Alexis de Tocqueville would understand “The Hacketts Gospel Singing Shed.”
Located in Dermott, Arkansas on the edge of a small cotton farm, “The Shed,” as locals call it, is a venue for gospel singers and fans to gather for song, worship, and fellowship. In the 1830s, Tocqueville toured America and witnessed the very sort of religiosity and voluntarism that motivated the Hackett family to transform a tractor shed into what has become a local community hub. The young Frenchman’s resulting sociological masterpiece, Democracy in America, explains “The Shed” and offers some timeless lessons about America’s uniquely ambitious political culture –
lessons Democrats looking for keys to ending the Great Recession ought to consider.
During his travels, Tocqueville recognized how republican ideals and cheap plentiful land had produced a profoundly optimistic, democratic, individualistic, entrepreneurial, and decidedly populist people. His shorthand for the differences between the U.S. and Western European political cultures – “American Exceptionalism”— remains a handy and useful concept progressives should both heed and employ.
“Exceptionalism” is not a Limbagh-esqe a priori verification of America’s supreme awesomeness. Rather, exceptionalism cuts both ways. The very populist impulses both bred the civil rights movement and spawned the Tea Party.
In the same way, American individualism is responsible for both a vibrant economic growth, a broad middle class, technological innovation, AND an anemic welfare state, concomitant high poverty and comparatively crime rates.
In sum, exceptionalism is not chest-thumpin’ We-Will-Rock-You, rah-rah USA cornpone; Tocqueville would recognize “The Hacketts Gospel Singing Shed” by echoing Denny Green’s infamous postgame rant, “They are who we thought they were!”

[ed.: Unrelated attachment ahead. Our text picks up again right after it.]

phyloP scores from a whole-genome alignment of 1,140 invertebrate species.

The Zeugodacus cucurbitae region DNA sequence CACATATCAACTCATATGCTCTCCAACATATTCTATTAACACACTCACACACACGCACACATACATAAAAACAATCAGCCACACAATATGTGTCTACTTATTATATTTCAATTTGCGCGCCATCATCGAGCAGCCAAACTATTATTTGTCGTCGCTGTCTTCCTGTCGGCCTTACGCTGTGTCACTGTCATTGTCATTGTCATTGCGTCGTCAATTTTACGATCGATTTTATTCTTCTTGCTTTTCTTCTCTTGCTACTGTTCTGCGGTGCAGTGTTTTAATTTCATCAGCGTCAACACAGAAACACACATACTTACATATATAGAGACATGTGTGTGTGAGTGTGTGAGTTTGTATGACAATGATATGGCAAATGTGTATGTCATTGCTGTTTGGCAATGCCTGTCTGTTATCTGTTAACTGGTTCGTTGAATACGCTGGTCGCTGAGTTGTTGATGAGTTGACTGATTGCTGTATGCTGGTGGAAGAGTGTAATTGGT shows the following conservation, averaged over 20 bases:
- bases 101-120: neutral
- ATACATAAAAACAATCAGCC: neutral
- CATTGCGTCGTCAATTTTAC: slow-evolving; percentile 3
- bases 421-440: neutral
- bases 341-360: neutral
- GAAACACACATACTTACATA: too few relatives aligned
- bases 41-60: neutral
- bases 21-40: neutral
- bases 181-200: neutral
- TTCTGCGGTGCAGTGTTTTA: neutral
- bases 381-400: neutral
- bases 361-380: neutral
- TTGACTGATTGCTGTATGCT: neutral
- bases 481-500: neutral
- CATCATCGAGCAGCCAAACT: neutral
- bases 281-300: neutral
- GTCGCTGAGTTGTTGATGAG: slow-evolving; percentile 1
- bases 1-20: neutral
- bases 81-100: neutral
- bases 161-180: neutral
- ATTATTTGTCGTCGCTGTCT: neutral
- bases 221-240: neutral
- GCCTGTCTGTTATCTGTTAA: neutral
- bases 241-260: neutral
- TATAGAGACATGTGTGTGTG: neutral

American Exceptionalism not only explains “The Shed.” It should also inform Democratic policy responses, both in substance and style, to the Great Recession.
Progressives understandably shy away from a term that seemingly reeks of parochialism and sounds like a potential first and middle name for one of Sarah Palin’s children. Instead of “exceptional” substitute “difference” and then wonder how and why Germans accept 8 percent unemployment as normal, middle class Danes ride bikes to work instead of drive cars, or Canadian cities are so neat-and-tidy. For better or for worse, the American “difference” is real.
Economic recoveries are like snowflakes—no two are ever the same. This should remind us that the “dismal science” is no hard science at all. To hear Paul Krugman or the Cato Institute’s certitude, however, one would hardly realize economists are making little more than highly educated guesses.
Ironically, even as partisan economists claim all-knowing prescience their field is thankfully moving away from technocratic certainty and toward ambiguity. While it is humbling (and quite a bit scary) to accept mysterious, unpredictable, and ultimately unknowable economic forces control our material fates, this is exactly why the American difference matters.
Modern progressive economic policy should combine short-term fiscal stimulus and long-term deficit reduction with rhetorical and policy faith in the American character. While sound policy matters, more and more economists realize that intangibles and emotions often spell the difference between recovery and double dip recessions.
The American difference really matters. Four hundred years of history (including the colonial era) proves that American optimism, individualism, entrepreneurial spirit, and waves of eager immigrants will eventually lead to robust economic recovery. Talk of decline, power moving east, and a new “normal” are reminiscent of the early 1990s when observers claimed Japan and Germany would overtake American economic leadership. If memory serves, the 1990s were fairly good economic times.
President Obama has provided such leadership. Time and again he has extolled the American work ethic and unique character; it is Congressional leaders and the liberal punditocracy, however, who are out of tune with the great resilience of the American tradition., Congressional leaders – who too often dwell myopically on technocratic details, medium versus big stimulus or extending unemployment benefits – fail to convey the most important ingredient for economic policy success: sunny optimism and a profound belief in an American difference.
All peoples in all lands hope, innovate, and work for a better future. Americans do so in their own unique, different, and yes even “exceptional” way. The route of this mess takes good policy but requires bold, optimistic, and a quintessentially American leadership. It is the sort of simple yet profound wisdom that a Frenchman; the folks of Dermott, Arkansas; and skinny kid with big ears and a funny name all know in their bones.
photo credit: Jeff Bloodworth